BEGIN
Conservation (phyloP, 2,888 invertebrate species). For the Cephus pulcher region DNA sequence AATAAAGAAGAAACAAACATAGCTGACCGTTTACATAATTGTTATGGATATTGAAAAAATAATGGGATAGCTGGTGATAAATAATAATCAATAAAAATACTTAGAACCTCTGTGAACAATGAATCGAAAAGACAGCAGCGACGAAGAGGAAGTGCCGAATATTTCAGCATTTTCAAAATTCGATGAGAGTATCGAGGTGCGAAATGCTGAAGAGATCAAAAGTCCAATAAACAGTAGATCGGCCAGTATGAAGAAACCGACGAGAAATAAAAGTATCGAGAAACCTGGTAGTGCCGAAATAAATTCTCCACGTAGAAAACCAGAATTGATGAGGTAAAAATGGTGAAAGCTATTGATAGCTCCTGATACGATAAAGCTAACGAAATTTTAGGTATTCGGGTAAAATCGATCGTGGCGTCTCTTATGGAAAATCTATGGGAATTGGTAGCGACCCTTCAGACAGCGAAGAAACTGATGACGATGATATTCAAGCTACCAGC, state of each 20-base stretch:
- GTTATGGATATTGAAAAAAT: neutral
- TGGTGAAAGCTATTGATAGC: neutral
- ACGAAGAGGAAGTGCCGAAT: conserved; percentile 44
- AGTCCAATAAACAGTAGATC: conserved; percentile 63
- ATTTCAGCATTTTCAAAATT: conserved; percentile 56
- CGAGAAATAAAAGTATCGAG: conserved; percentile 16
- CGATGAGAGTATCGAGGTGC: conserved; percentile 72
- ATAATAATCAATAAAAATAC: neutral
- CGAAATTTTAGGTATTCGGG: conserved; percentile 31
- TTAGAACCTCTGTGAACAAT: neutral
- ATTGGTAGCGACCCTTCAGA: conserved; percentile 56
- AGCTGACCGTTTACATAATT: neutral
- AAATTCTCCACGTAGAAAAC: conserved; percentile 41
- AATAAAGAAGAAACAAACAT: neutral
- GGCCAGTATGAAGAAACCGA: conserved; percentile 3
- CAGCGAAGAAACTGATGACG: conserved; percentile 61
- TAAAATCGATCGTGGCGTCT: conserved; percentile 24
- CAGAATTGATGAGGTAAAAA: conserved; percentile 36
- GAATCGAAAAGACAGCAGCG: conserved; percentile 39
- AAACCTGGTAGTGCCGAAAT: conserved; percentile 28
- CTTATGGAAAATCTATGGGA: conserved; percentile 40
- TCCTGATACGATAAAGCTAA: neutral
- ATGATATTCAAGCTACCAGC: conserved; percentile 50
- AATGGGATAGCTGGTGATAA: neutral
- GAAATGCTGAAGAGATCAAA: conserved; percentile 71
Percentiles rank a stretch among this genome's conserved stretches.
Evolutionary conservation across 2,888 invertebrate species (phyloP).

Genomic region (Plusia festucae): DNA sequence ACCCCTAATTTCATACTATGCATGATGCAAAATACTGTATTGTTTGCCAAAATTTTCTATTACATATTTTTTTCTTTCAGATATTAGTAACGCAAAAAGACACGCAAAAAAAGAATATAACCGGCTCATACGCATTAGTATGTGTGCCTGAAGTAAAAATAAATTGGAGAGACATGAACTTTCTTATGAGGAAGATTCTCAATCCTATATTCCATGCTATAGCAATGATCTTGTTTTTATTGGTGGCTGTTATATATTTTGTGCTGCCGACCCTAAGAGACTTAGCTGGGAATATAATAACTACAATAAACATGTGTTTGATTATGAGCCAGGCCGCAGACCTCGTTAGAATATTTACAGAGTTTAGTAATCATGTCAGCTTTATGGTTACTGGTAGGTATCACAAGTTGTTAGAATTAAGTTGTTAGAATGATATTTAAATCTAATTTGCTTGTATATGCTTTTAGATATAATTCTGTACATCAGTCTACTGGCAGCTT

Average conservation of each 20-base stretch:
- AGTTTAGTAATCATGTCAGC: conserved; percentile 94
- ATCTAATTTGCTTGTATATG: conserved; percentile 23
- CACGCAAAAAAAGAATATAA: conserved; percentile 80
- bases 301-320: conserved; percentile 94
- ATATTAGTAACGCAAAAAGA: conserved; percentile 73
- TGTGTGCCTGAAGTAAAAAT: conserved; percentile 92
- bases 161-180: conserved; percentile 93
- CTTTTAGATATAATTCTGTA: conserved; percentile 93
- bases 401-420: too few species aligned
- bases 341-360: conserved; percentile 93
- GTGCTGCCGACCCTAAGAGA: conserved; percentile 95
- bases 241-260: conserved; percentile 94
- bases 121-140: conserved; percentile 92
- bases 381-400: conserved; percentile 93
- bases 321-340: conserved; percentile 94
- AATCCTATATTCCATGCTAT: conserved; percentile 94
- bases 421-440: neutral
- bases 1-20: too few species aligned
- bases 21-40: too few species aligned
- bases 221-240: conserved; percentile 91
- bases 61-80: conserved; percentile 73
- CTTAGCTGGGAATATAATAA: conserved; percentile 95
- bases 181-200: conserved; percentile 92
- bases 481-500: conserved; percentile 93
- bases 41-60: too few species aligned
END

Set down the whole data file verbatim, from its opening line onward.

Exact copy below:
Conservation (phyloP, 2,888 invertebrate species). For the Cephus pulcher region DNA sequence AATAAAGAAGAAACAAACATAGCTGACCGTTTACATAATTGTTATGGATATTGAAAAAATAATGGGATAGCTGGTGATAAATAATAATCAATAAAAATACTTAGAACCTCTGTGAACAATGAATCGAAAAGACAGCAGCGACGAAGAGGAAGTGCCGAATATTTCAGCATTTTCAAAATTCGATGAGAGTATCGAGGTGCGAAATGCTGAAGAGATCAAAAGTCCAATAAACAGTAGATCGGCCAGTATGAAGAAACCGACGAGAAATAAAAGTATCGAGAAACCTGGTAGTGCCGAAATAAATTCTCCACGTAGAAAACCAGAATTGATGAGGTAAAAATGGTGAAAGCTATTGATAGCTCCTGATACGATAAAGCTAACGAAATTTTAGGTATTCGGGTAAAATCGATCGTGGCGTCTCTTATGGAAAATCTATGGGAATTGGTAGCGACCCTTCAGACAGCGAAGAAACTGATGACGATGATATTCAAGCTACCAGC, state of each 20-base stretch:
- GTTATGGATATTGAAAAAAT: neutral
- TGGTGAAAGCTATTGATAGC: neutral
- ACGAAGAGGAAGTGCCGAAT: conserved; percentile 44
- AGTCCAATAAACAGTAGATC: conserved; percentile 63
- ATTTCAGCATTTTCAAAATT: conserved; percentile 56
- CGAGAAATAAAAGTATCGAG: conserved; percentile 16
- CGATGAGAGTATCGAGGTGC: conserved; percentile 72
- ATAATAATCAATAAAAATAC: neutral
- CGAAATTTTAGGTATTCGGG: conserved; percentile 31
- TTAGAACCTCTGTGAACAAT: neutral
- ATTGGTAGCGACCCTTCAGA: conserved; percentile 56
- AGCTGACCGTTTACATAATT: neutral
- AAATTCTCCACGTAGAAAAC: conserved; percentile 41
- AATAAAGAAGAAACAAACAT: neutral
- GGCCAGTATGAAGAAACCGA: conserved; percentile 3
- CAGCGAAGAAACTGATGACG: conserved; percentile 61
- TAAAATCGATCGTGGCGTCT: conserved; percentile 24
- CAGAATTGATGAGGTAAAAA: conserved; percentile 36
- GAATCGAAAAGACAGCAGCG: conserved; percentile 39
- AAACCTGGTAGTGCCGAAAT: conserved; percentile 28
- CTTATGGAAAATCTATGGGA: conserved; percentile 40
- TCCTGATACGATAAAGCTAA: neutral
- ATGATATTCAAGCTACCAGC: conserved; percentile 50
- AATGGGATAGCTGGTGATAA: neutral
- GAAATGCTGAAGAGATCAAA: conserved; percentile 71
Percentiles rank a stretch among this genome's conserved stretches.
Evolutionary conservation across 2,888 invertebrate species (phyloP).

Genomic region (Plusia festucae): DNA sequence ACCCCTAATTTCATACTATGCATGATGCAAAATACTGTATTGTTTGCCAAAATTTTCTATTACATATTTTTTTCTTTCAGATATTAGTAACGCAAAAAGACACGCAAAAAAAGAATATAACCGGCTCATACGCATTAGTATGTGTGCCTGAAGTAAAAATAAATTGGAGAGACATGAACTTTCTTATGAGGAAGATTCTCAATCCTATATTCCATGCTATAGCAATGATCTTGTTTTTATTGGTGGCTGTTATATATTTTGTGCTGCCGACCCTAAGAGACTTAGCTGGGAATATAATAACTACAATAAACATGTGTTTGATTATGAGCCAGGCCGCAGACCTCGTTAGAATATTTACAGAGTTTAGTAATCATGTCAGCTTTATGGTTACTGGTAGGTATCACAAGTTGTTAGAATTAAGTTGTTAGAATGATATTTAAATCTAATTTGCTTGTATATGCTTTTAGATATAATTCTGTACATCAGTCTACTGGCAGCTT

Average conservation of each 20-base stretch:
- AGTTTAGTAATCATGTCAGC: conserved; percentile 94
- ATCTAATTTGCTTGTATATG: conserved; percentile 23
- CACGCAAAAAAAGAATATAA: conserved; percentile 80
- bases 301-320: conserved; percentile 94
- ATATTAGTAACGCAAAAAGA: conserved; percentile 73
- TGTGTGCCTGAAGTAAAAAT: conserved; percentile 92
- bases 161-180: conserved; percentile 93
- CTTTTAGATATAATTCTGTA: conserved; percentile 93
- bases 401-420: too few species aligned
- bases 341-360: conserved; percentile 93
- GTGCTGCCGACCCTAAGAGA: conserved; percentile 95
- bases 241-260: conserved; percentile 94
- bases 121-140: conserved; percentile 92
- bases 381-400: conserved; percentile 93
- bases 321-340: conserved; percentile 94
- AATCCTATATTCCATGCTAT: conserved; percentile 94
- bases 421-440: neutral
- bases 1-20: too few species aligned
- bases 21-40: too few species aligned
- bases 221-240: conserved; percentile 91
- bases 61-80: conserved; percentile 73
- CTTAGCTGGGAATATAATAA: conserved; percentile 95
- bases 181-200: conserved; percentile 92
- bases 481-500: conserved; percentile 93
- bases 41-60: too few species aligned